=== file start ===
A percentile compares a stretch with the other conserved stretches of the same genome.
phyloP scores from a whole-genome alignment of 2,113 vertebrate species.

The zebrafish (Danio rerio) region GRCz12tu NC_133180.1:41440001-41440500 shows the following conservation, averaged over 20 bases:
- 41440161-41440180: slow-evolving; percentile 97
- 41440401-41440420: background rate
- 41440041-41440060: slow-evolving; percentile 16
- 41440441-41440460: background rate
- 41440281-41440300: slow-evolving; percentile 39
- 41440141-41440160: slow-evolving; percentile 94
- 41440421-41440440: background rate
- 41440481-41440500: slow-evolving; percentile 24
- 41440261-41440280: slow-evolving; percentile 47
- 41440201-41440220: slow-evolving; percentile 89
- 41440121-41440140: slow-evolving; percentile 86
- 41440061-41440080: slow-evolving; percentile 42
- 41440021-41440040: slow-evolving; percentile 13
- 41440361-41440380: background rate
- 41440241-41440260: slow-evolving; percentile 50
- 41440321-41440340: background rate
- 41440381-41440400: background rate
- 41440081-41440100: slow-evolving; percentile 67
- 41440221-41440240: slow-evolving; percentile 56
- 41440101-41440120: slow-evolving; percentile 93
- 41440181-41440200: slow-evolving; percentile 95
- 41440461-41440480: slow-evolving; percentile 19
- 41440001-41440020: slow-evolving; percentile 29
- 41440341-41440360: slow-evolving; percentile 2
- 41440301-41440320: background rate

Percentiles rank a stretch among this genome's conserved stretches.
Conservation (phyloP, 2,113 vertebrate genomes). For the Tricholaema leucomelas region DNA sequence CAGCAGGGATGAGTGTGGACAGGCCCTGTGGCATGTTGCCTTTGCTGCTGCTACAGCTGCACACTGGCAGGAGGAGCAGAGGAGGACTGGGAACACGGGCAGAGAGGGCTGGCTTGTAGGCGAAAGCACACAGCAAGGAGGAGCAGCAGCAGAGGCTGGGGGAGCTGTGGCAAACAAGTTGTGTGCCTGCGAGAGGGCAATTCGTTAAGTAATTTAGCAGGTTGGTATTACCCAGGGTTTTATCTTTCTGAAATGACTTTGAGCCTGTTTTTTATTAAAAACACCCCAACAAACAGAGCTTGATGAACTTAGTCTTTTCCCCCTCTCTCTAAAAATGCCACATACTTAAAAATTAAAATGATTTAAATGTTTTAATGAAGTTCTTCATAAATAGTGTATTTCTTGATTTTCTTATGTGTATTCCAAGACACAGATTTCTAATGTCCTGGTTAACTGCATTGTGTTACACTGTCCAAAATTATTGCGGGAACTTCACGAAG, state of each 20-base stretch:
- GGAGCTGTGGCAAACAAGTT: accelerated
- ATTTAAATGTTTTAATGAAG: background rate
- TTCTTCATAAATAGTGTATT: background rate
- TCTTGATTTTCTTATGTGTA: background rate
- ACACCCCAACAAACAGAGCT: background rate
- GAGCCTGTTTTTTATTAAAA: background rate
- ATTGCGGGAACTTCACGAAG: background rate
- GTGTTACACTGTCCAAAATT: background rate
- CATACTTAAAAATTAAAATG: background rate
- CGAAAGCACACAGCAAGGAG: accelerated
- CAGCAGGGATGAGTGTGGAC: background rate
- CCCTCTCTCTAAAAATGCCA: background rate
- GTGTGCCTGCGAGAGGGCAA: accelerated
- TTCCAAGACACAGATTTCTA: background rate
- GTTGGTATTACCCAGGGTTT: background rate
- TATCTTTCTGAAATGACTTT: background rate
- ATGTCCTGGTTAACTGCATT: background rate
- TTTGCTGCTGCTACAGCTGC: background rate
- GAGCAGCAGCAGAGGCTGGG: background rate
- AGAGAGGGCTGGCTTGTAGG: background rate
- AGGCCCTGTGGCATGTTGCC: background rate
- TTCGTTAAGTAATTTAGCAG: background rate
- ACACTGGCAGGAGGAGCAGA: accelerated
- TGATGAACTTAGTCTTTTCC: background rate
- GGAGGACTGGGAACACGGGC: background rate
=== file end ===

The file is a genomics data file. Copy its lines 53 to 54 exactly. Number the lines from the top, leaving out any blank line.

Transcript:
- ACACTGGCAGGAGGAGCAGA: accelerated
- TGATGAACTTAGTCTTTTCC: background rate